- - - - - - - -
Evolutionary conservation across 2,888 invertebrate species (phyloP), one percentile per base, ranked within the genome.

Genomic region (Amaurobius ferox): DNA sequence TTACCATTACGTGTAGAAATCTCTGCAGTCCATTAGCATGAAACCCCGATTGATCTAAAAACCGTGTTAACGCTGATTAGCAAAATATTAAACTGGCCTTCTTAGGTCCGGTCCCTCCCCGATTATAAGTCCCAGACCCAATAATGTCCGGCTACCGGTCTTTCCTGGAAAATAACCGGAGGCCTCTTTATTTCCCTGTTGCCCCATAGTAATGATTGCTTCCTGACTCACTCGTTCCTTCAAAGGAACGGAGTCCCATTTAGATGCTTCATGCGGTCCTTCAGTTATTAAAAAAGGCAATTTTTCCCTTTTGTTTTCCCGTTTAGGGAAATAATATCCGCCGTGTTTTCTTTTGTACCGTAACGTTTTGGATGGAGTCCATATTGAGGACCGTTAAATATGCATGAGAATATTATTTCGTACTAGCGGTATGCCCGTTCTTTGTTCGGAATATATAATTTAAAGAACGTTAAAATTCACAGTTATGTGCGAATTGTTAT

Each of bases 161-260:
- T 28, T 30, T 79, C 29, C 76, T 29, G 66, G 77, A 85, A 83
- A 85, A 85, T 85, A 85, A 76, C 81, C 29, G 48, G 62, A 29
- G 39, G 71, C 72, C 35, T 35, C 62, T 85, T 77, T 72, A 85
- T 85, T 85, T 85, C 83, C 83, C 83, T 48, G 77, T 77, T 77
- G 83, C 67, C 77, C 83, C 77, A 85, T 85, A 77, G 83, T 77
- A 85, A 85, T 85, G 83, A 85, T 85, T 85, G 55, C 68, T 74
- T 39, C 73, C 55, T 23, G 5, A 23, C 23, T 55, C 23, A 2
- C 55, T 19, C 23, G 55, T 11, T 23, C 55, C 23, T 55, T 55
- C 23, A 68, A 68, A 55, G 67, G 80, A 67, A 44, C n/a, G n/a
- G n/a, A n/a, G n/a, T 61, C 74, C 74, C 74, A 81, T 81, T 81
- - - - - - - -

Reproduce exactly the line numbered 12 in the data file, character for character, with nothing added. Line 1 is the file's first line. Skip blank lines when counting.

- C 23, A 68, A 68, A 55, G 67, G 80, A 67, A 44, C n/a, G n/a